The following stories are true accounts, as told by individuals who have received counselling with Gambling Support Services. They have agreed to share with others so that they may feel hopeful about overcoming a gambling problem. Their names have been changed to protect their anonymity.
Donna is a confident, energetic 65 year old woman who has a gambling problem. She began gambling 15 years ago in Las Vegas while on holidays with friends. On one trip in particular, she realized she had a problem when she lost all of her trip money and had to borrow money from her friend just to buy breakfast. She vowed never to go into a casino again…that was until a casino opened in her home town. At first, she felt she would be safe by bringing a friend and only $20 along with her to the local casino. During subsequent casino visits, the $20 grew to $40 and she stopped bringing her friends because they didn’t want to stay long enough. There were days where she stayed at the casino for over 8 hours. Over time, the money amounts and the time she spent there grew and grew. Donna hid her gambling from everyone. She knew she had a problem but couldn’t quite see herself as a “compulsive” gambler; after all, she was intelligent, had money, owned a house… But soon, all of her RRSPs were gone, her credit cards were maxed, and she kept telling herself that she would win it back. Deep down, she knew this wasn’t going to happen. Donna’s revelation happened one night when she was playing her usual slot machine. She called a casino employee who she had never seen before to help clean up a mess. She introduced herself to him, adding that she was a regular customer. He said “I know.” Those two words changed everything for Donna. He knew her…she didn’t know him. That meant she was more than just a “regular”. She felt exposed and embarrassed. Later that day, she told her adult children about her gambling. They rallied around her, helping her look after her finances and find out about options for treatment. Donna needed someone who would listen and provide a positive healing process for her. She says she found this with the Gambling Support Service. She was able to talk and not just about gambling but her whole life. She says it was a holistic approach that didn’t keep her stuck in the negative. The counsellor listened, guided and challenged her thinking. She learned strategies to help her change. Today Donna knows her strategies are in place and keeps her strong support network. She has not gambled in 6 months and has no urge to go back. She knows she can always call her counsellor at Gambling Support Services if she needs to. She feels in control again. She says she is surrounded by good things and the future is up to her.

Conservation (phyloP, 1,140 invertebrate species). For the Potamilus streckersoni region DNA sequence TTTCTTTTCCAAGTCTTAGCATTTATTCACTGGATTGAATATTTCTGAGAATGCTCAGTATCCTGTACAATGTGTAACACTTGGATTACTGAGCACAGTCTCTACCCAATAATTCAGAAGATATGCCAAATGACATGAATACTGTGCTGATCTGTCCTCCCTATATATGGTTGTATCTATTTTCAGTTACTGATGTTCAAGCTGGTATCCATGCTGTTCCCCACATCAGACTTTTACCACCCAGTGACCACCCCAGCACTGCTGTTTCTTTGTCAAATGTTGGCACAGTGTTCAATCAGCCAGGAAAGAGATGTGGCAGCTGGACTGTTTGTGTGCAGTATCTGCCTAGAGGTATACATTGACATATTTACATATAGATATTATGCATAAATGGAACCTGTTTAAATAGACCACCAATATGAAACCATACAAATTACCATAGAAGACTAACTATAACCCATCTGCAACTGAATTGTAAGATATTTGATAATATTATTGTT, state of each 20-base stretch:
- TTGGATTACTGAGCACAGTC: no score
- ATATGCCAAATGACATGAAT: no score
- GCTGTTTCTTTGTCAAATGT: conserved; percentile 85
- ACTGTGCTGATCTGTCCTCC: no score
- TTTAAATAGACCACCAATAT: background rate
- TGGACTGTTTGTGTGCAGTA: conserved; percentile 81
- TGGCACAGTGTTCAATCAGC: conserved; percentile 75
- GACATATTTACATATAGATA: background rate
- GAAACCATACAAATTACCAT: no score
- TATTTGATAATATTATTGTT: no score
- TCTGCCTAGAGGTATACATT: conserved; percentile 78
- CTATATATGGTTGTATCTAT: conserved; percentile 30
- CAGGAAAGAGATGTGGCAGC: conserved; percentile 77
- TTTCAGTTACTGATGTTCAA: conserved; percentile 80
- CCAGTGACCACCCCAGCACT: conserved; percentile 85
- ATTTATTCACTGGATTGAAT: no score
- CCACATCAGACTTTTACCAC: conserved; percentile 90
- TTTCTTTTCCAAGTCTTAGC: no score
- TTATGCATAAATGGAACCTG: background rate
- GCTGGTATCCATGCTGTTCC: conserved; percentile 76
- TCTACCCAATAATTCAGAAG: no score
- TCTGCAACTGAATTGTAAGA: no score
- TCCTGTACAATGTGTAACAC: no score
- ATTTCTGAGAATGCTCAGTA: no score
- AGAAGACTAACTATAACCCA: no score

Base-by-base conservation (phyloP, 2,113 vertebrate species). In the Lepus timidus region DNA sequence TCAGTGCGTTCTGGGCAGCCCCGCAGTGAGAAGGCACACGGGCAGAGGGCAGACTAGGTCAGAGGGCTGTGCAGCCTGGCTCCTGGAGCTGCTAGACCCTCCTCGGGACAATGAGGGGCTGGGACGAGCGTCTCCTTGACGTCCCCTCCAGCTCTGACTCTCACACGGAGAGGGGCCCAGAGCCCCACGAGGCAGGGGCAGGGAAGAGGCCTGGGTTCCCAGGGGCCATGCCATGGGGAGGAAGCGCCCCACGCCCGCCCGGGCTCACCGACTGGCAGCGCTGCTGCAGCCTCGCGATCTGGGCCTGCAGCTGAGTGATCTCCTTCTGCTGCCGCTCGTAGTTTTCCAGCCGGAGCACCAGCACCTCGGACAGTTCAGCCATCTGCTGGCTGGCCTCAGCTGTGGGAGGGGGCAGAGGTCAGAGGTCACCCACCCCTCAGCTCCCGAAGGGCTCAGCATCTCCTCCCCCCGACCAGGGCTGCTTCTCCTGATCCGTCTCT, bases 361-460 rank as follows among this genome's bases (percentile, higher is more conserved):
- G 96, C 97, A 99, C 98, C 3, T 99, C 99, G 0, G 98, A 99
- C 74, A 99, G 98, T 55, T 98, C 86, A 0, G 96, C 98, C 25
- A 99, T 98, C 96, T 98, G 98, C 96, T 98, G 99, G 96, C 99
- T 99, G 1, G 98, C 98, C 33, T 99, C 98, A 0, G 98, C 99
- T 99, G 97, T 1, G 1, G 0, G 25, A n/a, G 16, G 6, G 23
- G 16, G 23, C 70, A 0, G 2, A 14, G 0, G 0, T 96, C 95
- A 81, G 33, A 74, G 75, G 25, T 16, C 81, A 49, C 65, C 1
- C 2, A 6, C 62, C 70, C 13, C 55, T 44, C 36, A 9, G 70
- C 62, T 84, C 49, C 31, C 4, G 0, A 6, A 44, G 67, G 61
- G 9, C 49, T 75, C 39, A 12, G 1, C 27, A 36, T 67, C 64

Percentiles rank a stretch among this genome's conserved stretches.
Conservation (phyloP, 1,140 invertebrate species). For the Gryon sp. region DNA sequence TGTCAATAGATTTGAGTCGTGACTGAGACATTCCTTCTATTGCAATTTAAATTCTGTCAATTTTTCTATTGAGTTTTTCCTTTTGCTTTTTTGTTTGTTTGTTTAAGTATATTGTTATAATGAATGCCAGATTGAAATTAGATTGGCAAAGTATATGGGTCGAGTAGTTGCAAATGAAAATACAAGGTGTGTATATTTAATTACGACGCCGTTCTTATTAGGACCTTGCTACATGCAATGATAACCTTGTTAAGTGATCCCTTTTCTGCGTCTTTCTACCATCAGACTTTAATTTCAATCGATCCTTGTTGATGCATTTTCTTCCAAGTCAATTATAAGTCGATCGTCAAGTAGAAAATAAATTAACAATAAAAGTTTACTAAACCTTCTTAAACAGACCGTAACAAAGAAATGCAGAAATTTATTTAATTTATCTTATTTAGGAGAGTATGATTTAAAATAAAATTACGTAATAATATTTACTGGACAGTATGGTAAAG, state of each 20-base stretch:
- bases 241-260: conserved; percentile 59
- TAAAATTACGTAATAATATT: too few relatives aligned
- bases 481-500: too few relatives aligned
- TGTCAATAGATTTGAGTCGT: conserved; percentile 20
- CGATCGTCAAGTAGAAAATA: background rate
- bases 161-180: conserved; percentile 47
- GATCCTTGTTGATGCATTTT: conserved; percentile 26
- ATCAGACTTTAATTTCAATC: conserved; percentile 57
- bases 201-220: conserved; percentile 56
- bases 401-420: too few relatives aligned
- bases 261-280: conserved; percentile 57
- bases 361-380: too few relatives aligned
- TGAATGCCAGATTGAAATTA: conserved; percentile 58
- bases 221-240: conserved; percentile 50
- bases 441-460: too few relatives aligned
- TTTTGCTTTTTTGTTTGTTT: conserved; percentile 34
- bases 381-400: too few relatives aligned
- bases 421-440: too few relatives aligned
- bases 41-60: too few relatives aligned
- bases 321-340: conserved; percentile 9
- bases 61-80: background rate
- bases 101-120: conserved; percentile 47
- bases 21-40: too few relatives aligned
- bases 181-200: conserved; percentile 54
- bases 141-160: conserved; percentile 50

Bill started to gamble about ten years ago when a casino opened in his community. Bill and his fiancee went to the grand opening with $20 and won $2000 at the slots. They were both elated, immediately taking the money and paying off their bills. Later, when he wanted to take his family on a vacation, he remembered winning at the casino and how easy it was. He took a large cash bonus he received from work and lost the entire amount in one night … he walked out with nothing. Bill recalls that his next mistake was not telling his wife. He decided to hide the fact that he lost the money by taking out a loan and planned to slowly repay it without her knowing. This began a cycle of borrowing more and more money, losing it to gambling, then borrowing again. Eventually he confided in his wife and they tried to correct their financial situation. However, Bill continued to gamble uncontrollably, all the while denying he had a problem. A couple of times he had large winnings and paid off some of his loans, but eventually lost that amount and more. Again the cycle continued until he could not manage financially; he told his wife once again. This cycle repeated itself another couple of times, after which his wife insisted he stop gambling and seek help. Bill found the number for Gambling Support Services (GSS) in his doctor’s office and he decided to call. Bill found the service was personal and felt comfortable with the one-on-one approach. Since Bill’s wife was still having difficulty understanding the addiction, she was invited to speak with the gambling counsellor who provided her with information and strategies. The counsellor also arranged for Bill to attend a 3 week inpatient gambling “rehab” centre in Windsor. After the inpatient treatment, he (and his wife) continued to see a counsellor at Gambling Support Services. During this time, Bill says he realized how much he loved and missed his family and what he had to lose. He learned how to deal with feelings and emotions and emphasizes how much this has helped him. Although he felt confident about staying away from gambling when he left the rehab centre, he realized that to keep on track he needed to stick with counselling to help deal with his urges to gamble. In spite of these challenges, Bill feels good about the changes he is making. He is moving forward, in a positive direction, toward the things in life he feels are most important.